Texas and California were independent Republics when they joined the US.
the other territories the US ended up with were empty desert
Indian Territory (Oklahoma) was empty desert? Dakota Territory was empty desert? :zany: :zany:

I concede that the USA did not deal fairly with the Native Americans. the philosophy of the times was that civilization had the right to expand.
Which was called Manifest Destiny, or Imperialism by another name....
 

royal744

Ad Honoris
Jul 2013
10,630
San Antonio, Tx
]
Your whole question is flawed.
US history is one of continuous Imperialism, much as any other empire
You’re going to have to explain this because it seems wrong on the face of it. Comparing contemporaneous US ‘imperialism” with European imperialism is just laughable.

But you didn't have a continent full of resources see? You had to colonize it first, and exterminate or evict the current ooccupants.
Yes, just like Canada and any society that had a collision between Stone Age people and European immigrants.

Much like the British Parliament passed the India Act of 1919 which developed Indian legislative bodies and began the movement towards Dominion status (Or independence)
Churchill was against Indian independence, but prior to WWIi many Britons believed that it was inevitable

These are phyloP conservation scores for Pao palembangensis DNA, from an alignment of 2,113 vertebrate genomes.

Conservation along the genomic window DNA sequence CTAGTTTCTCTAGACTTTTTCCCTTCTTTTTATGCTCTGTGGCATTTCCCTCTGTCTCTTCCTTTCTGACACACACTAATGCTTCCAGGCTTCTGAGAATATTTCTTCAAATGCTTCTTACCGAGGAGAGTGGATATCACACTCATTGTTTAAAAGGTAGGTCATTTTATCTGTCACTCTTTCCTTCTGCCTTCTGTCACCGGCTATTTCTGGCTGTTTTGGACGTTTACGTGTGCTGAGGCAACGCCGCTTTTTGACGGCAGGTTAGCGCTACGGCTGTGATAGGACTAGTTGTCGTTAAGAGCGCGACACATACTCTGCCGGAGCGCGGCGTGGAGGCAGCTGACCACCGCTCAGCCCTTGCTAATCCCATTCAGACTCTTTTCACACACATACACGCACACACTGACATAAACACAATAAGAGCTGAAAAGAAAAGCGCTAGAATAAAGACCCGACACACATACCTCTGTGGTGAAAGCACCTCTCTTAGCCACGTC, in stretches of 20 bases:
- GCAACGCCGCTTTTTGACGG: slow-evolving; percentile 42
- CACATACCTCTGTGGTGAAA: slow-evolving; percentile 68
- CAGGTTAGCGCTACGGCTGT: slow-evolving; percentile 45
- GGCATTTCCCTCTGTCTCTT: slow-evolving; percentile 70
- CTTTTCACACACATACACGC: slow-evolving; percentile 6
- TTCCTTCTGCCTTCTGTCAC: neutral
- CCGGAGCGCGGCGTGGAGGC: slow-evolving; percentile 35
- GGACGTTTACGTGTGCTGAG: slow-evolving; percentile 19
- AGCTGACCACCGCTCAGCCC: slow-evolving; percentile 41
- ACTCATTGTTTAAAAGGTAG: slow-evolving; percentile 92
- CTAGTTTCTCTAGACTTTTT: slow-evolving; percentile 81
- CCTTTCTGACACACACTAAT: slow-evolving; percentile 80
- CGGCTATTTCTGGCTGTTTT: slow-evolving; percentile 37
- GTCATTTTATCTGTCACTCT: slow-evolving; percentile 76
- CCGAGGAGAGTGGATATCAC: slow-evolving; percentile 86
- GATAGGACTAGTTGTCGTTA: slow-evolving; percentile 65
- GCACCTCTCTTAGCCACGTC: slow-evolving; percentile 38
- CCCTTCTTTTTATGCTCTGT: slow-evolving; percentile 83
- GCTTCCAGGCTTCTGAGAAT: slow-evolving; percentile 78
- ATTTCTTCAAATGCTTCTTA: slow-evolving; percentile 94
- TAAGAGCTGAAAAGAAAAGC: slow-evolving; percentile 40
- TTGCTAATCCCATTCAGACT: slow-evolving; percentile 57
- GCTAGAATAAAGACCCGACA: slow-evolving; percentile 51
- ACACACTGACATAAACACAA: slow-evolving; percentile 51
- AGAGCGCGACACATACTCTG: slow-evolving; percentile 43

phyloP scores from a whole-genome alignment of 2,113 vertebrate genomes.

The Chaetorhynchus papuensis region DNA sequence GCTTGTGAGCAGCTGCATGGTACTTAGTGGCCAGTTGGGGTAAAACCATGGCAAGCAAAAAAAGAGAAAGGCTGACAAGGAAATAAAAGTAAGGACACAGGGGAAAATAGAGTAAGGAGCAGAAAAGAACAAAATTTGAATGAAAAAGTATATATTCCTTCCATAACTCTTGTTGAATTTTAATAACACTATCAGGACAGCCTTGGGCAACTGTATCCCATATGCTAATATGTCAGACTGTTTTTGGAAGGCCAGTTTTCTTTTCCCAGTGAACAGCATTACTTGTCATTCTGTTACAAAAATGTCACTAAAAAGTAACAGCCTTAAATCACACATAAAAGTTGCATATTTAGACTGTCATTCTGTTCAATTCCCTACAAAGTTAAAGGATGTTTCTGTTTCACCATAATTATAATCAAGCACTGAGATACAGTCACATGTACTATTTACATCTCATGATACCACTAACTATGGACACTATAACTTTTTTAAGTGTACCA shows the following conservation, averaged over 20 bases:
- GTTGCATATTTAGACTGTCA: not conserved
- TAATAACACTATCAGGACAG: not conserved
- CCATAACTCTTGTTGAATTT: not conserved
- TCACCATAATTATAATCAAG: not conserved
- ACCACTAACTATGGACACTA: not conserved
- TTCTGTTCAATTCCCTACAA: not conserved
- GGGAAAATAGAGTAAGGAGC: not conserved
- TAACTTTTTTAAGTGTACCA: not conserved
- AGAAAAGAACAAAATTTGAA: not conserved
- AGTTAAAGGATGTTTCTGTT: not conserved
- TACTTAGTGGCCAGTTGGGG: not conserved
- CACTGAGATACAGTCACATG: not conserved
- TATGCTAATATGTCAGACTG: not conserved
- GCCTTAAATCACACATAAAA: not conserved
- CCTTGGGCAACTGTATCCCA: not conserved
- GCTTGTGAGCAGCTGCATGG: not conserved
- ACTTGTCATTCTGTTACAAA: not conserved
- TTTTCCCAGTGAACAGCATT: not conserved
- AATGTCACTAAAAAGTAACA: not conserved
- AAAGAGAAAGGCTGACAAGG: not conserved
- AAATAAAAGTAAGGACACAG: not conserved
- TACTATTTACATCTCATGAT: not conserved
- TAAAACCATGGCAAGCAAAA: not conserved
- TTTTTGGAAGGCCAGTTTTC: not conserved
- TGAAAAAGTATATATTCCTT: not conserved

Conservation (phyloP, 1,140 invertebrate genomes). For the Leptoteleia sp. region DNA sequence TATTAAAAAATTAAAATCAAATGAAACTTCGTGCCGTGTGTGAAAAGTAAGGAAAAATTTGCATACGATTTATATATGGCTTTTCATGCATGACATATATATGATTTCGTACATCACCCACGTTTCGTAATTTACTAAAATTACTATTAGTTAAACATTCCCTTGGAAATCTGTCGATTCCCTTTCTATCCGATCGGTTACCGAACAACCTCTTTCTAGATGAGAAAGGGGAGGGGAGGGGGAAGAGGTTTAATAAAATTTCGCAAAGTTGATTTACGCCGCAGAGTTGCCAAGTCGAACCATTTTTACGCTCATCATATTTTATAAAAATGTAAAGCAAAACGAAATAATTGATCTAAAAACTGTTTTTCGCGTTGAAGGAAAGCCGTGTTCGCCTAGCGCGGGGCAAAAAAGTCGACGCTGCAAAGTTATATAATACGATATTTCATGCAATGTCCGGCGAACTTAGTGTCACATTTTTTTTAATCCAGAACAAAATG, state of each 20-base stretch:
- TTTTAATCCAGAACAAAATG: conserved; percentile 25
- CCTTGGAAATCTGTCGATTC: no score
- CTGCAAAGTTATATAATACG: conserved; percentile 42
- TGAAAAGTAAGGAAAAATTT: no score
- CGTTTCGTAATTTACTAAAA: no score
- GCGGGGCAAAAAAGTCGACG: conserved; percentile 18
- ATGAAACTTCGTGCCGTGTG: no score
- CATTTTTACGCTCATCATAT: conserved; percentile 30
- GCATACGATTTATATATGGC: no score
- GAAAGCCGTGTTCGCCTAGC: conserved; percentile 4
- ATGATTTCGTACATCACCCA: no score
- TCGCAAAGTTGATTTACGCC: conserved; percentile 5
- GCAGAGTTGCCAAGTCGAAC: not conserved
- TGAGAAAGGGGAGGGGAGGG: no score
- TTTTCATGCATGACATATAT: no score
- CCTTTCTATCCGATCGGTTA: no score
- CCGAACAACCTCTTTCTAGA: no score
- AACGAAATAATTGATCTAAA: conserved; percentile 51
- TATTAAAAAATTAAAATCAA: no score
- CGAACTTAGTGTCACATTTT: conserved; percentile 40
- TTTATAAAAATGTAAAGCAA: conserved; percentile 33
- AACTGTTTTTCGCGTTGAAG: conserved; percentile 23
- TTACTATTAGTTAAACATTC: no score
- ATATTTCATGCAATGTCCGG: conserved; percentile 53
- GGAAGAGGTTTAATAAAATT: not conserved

Well said Martin.
black = white

It's more case that decolonization was happening around the world at the same time.
Well, the US did quit Cuba almost immediately and would have quit the Philippines earlier if the Japanese hadn’t intervened. From my readings in US history, there was not a great deal of support by the American people to replace the Spanish Empire iin the Philippines. Still, US colonialism in the Philippines was not a roaring success. Some of the Philippine resistance came from the minority muslim population there.

Incidentally, the Dutch were huge colonizers and fought a desperate post-war anti-guerrilla war in the Dutch East Indies. So the “age of colonialism” was ending alright, but not because the colonizing nations agreed. In some cases, colonialism continued to the 1960s, not much earlier as has been implied in this discussion.

Old school colonialism didn’t fly very well over here. Now, economic imperialism might be another story.
 
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betgo

Ad Honorem
Jul 2011
6,324
I generally agree with Slavon, as discussed in the other thread. I also agree with Martin that the US has been highly imperialistic, particularly in the 19th century.

Decolonization was advantageous to the US because it weakened other major powers, it allowed the US to have influence or control over some former colonies, and it resulted in more oportunities for US corporations to operate in countries that were now independent.